We are living in a time of greatness. We’ve got the Great Resignation, where workers have quit their jobs en masse and ridden out into the sunset in search of happiness. There’s the Great Reset, a global effort to rebuild the economies of the free world. We’re in the midst of the Great Return, with work-from-home employees shedding their jammies and returning to the office in person. I’d like to remind the Universe that the Great Recession has already happened — we don’t need a rerun of that financial disaster. But we could use a few more Greats:
— The Great Rewriting: Imagine an effort to rewrite all the works of Shakespeare using nothing but five-letter words. Think of the job creation possibilities! Each line of Shakespeare’s 37 plays (not to mention his poetry) would need to be completely rewritten. Only Wordle fans need apply.
— The Great Refresher Course: Whether you need to brush up your skills in parallel parking, balancing your checkbook, or the proper use of the Oxford comma, there’s a refresher course out there for you.
— The Great Reversal: In a rejection of technology, the Great Reversal is an effort to revert to the use of paper maps, printed dictionaries, and manual typewriters that come with a built-in printer—no toner required. All you need is a ribbon and you’re good. You can pound away on your keyboard even during a power outage, look up all the words that begin with “re” in one fat book, and navigate to your favorite café using a paper map. Better take a refresher course in map-folding before you hit the road, though.
— The Great Refraction: This innovative government program dispenses magical eyeglasses to all its citizens, enabling us to see things from someone else’s point of view. Side effects of this effort include the disappearance of the term “four-eyes,” as everyone now wears glasses. On a side note, have you noticed that kids who wear glasses are teased, but people who wear sunglasses are seen as glamorous? The difference between the cool kid and the nerd rests solely in the shading of their lenses. There must be a moral in here somewhere.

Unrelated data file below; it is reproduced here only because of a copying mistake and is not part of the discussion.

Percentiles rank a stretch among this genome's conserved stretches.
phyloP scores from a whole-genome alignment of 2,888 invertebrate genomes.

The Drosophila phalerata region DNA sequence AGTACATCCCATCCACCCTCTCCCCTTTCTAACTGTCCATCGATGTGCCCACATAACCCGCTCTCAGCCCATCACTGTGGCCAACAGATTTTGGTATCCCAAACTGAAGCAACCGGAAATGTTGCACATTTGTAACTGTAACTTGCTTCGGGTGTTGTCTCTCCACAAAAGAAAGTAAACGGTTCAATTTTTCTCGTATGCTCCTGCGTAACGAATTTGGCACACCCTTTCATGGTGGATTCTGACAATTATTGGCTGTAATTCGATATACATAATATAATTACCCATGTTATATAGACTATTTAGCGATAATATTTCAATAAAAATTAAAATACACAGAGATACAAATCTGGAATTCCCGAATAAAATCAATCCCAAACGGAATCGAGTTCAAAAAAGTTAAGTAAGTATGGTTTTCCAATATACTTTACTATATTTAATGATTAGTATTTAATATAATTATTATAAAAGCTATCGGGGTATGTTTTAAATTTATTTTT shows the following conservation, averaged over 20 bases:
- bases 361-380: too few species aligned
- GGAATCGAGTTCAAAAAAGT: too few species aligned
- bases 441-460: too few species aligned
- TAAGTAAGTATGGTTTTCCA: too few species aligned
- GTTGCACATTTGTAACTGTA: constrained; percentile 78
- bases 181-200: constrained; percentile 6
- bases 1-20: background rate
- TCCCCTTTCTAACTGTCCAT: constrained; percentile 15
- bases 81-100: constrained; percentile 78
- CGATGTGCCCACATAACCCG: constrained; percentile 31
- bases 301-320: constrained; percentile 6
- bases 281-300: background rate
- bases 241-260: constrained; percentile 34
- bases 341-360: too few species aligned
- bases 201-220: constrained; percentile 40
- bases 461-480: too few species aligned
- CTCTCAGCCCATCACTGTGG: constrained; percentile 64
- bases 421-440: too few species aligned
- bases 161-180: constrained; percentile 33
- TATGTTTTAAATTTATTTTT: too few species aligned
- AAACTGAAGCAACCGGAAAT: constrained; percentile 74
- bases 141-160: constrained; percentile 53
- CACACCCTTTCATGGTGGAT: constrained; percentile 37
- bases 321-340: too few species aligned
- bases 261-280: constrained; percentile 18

— The Great Revival: Not a religious event this time, the Great Revival refers to the surging popularity of jacks, tiddlywinks, and other tactile games where players can use their highly evolved opposable thumbs to manipulate three dimensional objects in lieu of simply swiping or pushing a button to play video games.
— The Great Reduction: Promoted by cooking shows, this movement touts weight loss through the culinary technique of reducing sauces. The process involves constantly stirring the sauce until it reduces in volume—a great form of exercise. During the time it takes to reduce the sauce, the average diner loses interest in the dish and turns to fast food alternatives like apples or pre-cut celery sticks to satisfy their hunger.
— The Great Relocation: While people may be moving out of cities to chase the good life in the suburbs, the Great Relocation refers to the effort to reorganize one’s home to accommodate ever larger television sets. When I was a kid, our TV sat on a stand with wheels, allowing it to roll between the dining room and the living room at will. We could watch the news during dinner and then swivel the TV around to sit on the couch while enjoying The Wonderful World of Disney. Today’s televisions can reach seventy-five inches on the diagonal and must be affixed to the wall to avoid tipping over and crushing the cat. One must relocate couches, love seats, and the dining room table to set up the proper viewing space centered around that massive, immovable TV.
— The Great Reality Check: In the midst of all this greatness, it is important to pause and take stock of reality. Even though the great movements detailed above are the products of a fertile imagination, true signs of greatness abound in the world. Be on the lookout for the next Great thing today!
• Peggy McKee Barnhill is a wife, mother, and author who writes cozy mysteries under the pen name “Greta McKennan.” She likes to look at the bright side of life.